The Cry of the Shofar
From the narrow opening of the shofar, comes the wide expanse of relief.
Rosh Hashana seems like a holiday of tears. In the Torah reading, Hagar cries because Ishmael is left defenseless in the desert -- never mind that she walks away from the boy so she won't have to watch him die. In the Haftorah, Chana cries to be blessed with a baby while Penina mocks her for being childless. There is Sarah's happiness at giving birth to Isaac at the age of 99, but there is also the Akeida, the binding of Isaac. We know that Sarah is waiting in the wings, ready to expire just from hearing that he might have been killed. Again in the Haftorah Rachel cries for her children. And then there is the shofar itself. Its sound is linguistically sourced in Sisera's mother's cries when her son didn't return from war. Yom Truah, the day is called in the Torah, the day of groaning or wailing; not Rosh Hashana, the beginning of the year.
The shofar itself is a sequence of cries. It was sounded when the Torah was given. A midrash tells us that the people's souls flew out of them. The experience of receiving the Torah was an experience of terror: a trembling, a shaking, a fire. Shofar has a burning sound of urgency and fear. In fact the Hebrew word for burning (srifa) is close to the word for shofar. Yet the shofar is also sounded as a cry for war. In that wordless cry there is power.
The purpose of the tears is to be shocked, not into complacency but into elevation.
The shofar tells us that inside of all of us there is a place of darkness, of shock, of tears. But the shofar also reminds us of the word shipur, to improve, to get better. The shofar is supposed to remind us of the fact that Yitzhak was spared, that a ram was offered instead of a man. That is the purpose of the tears, of the wordless cry. Not to surrender to despair. To be shocked, not into complacency but into elevation, into making our lives an offering -- not by dying but by living and loving God.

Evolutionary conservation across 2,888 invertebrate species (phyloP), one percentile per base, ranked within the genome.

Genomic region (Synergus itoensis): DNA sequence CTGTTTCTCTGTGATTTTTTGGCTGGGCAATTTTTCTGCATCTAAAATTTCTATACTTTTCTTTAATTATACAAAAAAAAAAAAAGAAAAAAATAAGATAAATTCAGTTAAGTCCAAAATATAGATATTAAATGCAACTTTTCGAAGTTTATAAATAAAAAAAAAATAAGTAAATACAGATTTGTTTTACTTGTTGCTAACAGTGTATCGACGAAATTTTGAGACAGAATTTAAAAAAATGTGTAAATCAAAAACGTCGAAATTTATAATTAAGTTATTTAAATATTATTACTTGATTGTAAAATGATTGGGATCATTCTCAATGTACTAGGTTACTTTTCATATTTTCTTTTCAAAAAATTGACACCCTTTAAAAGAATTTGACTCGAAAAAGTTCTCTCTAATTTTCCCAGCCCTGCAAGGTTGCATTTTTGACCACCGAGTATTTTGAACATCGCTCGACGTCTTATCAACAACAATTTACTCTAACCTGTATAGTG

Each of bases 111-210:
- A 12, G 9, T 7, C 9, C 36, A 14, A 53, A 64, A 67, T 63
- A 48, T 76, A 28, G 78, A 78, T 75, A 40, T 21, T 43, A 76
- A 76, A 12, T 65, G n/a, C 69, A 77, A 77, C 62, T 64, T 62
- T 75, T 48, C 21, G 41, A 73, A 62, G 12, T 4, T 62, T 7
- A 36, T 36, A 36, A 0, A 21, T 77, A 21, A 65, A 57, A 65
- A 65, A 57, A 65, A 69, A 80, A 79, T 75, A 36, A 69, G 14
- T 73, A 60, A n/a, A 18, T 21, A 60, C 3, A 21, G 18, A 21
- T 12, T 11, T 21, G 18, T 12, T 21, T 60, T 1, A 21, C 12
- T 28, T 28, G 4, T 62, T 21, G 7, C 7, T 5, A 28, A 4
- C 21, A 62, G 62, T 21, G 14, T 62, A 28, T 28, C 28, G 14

It's not surprising that the sages tell us that the shofar will be blown at the end of days and to announce the resurrection of the dead. It is a link from Abraham to the giving of the Torah to the Messiah. It forms an aural chain through history, and a wake up call, as the Jews are supposed to be a wake up call. Wake up and see God's majesty in the world.
So the shofar is made of an animal's horn. Take God's creation -- the animal and the human together. And take the voice -- the breath that God blew into man, and make it manifest. Take what is invisible and bring it to life. Let God's voice speak in the shofar. Take that which is tied to the realm of animal and nature, and make it holy.
But the first step is the wordless cry. The Baal Shem Tov said: "The master key is the broken heart. When a man truthfully breaks his heart before God, he can enter into all the gates of the apartments of the King above all Kings, the Holy One, Blessed be He" (Ohr Yesharim). That cry is the broken heart. That is the cry of all of the mothers mentioned in the Torah and Haftorah readings on Rosh Hashana: Chana, Rachel, Sarah, and Hagar.
But the point is not the broken heart. The point is the redemption. The shofar is the voice of a greater truth. From the narrow opening of the shofar, comes the wide expanse of relief. Rachel's children will return to her borders. The mother's primal wrenching cry will be met with God's compassion. Our hope is that God will also cry for us, his children, that he will have mercy on us, and see us as a mother sees her child, perfect despite all of our faults.